The Decline of Infectious Diseases

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In the 1960s, doctors in the United States predicted that infectious diseases were in decline. US surgeon Dr. William H. Stewart told the nation that it had already seen most of the frontiers in the field of contagious disease. Epidemiology seemed destined to become a scientific backwater (Karlen 1995, 3). Although people thought that this particular field was gradually dying, it wasn’t. A lot more of it was destined to come. By the late 1980s, it became clear that people’s initial belief of infectious diseases declining needed to be qualified, as a host of new diseases emerged to infect human beings (Smallman & Brown, 2011).With the current trends, the epidemics and pandemics we have faced have created a very chaotic and unreliable future for mankind. As of today, it has really been difficult to prevent global epidemics and pandemics. Although the cases may be different from one state to another, the challenges we all face are all interconnected in this globalized world.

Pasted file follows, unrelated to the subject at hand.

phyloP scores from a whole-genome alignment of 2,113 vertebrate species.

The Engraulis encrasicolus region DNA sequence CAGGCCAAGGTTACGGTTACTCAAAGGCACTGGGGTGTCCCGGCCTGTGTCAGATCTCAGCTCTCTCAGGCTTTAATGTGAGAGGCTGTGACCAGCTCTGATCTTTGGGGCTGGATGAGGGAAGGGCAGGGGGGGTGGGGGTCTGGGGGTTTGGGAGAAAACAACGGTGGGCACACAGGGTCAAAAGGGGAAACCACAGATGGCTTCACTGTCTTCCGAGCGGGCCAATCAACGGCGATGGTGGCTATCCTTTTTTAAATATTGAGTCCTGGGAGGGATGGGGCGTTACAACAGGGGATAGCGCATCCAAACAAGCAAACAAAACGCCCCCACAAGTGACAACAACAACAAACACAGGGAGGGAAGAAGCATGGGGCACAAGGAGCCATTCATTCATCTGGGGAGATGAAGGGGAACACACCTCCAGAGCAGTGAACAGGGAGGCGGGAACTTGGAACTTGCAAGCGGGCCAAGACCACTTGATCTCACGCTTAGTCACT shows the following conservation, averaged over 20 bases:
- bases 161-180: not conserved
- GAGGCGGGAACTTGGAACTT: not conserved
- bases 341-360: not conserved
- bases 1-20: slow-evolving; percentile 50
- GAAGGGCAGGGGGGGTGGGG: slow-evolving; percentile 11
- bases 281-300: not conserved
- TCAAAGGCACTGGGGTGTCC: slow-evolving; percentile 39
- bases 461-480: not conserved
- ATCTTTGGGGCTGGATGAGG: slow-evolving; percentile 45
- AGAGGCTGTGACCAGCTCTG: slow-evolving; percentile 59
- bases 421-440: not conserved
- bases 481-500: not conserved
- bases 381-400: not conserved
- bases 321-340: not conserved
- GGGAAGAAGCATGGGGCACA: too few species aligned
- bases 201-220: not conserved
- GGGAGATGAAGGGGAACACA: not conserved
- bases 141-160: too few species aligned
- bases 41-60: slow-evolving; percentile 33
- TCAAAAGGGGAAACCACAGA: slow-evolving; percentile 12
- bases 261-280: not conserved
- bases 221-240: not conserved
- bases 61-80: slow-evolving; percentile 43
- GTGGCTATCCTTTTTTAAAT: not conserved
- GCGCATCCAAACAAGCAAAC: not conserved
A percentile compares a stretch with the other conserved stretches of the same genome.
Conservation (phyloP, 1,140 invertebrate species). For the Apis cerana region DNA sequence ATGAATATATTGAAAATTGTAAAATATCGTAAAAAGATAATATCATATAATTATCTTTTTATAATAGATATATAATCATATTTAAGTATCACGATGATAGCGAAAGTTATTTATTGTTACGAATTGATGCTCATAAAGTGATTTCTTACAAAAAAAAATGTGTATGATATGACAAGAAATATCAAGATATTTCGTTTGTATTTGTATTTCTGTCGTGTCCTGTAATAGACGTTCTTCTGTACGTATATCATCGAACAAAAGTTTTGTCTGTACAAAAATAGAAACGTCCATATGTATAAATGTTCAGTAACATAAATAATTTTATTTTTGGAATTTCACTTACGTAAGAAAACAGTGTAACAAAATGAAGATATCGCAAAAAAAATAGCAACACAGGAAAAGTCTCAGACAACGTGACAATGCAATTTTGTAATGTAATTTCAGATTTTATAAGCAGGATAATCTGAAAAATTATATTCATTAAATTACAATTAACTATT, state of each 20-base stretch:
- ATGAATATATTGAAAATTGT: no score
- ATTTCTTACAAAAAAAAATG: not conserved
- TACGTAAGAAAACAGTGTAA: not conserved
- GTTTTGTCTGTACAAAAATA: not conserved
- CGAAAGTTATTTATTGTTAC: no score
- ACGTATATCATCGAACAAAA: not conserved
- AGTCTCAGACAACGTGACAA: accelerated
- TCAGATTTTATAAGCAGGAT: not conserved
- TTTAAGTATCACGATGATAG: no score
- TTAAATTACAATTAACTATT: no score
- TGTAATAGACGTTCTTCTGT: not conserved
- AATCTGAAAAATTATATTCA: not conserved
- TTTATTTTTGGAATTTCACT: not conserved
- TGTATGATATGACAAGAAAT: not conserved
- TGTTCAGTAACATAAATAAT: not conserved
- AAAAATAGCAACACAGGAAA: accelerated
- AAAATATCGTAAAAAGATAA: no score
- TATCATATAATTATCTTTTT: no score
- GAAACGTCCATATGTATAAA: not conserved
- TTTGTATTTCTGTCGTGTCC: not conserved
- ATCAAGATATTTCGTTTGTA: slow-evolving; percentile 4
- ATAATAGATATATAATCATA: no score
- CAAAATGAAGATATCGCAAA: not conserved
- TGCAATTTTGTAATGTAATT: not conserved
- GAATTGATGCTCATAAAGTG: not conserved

There are multifarious reasons for their resurgence. The health of the people are related with different direct facets such as use of foods, practices, medical care and indirect ones such as monetary cost, communication, international law, security, international relations etc. It is also important to know that these synthesize with each other. Food and business can be taken as an example. Today, because some of the largest multinational companies are heavily involved in the creation and marketing of unhealthy foods, the challenge to control diseases causing epidemics or pandemics has been quite formidable (Chopra, Galbraith, & Darnton, 2002). With changes in diet, particuaarly with the rise of people having processed food diabetes rates have of people having ...

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...University of North Carolina Press.

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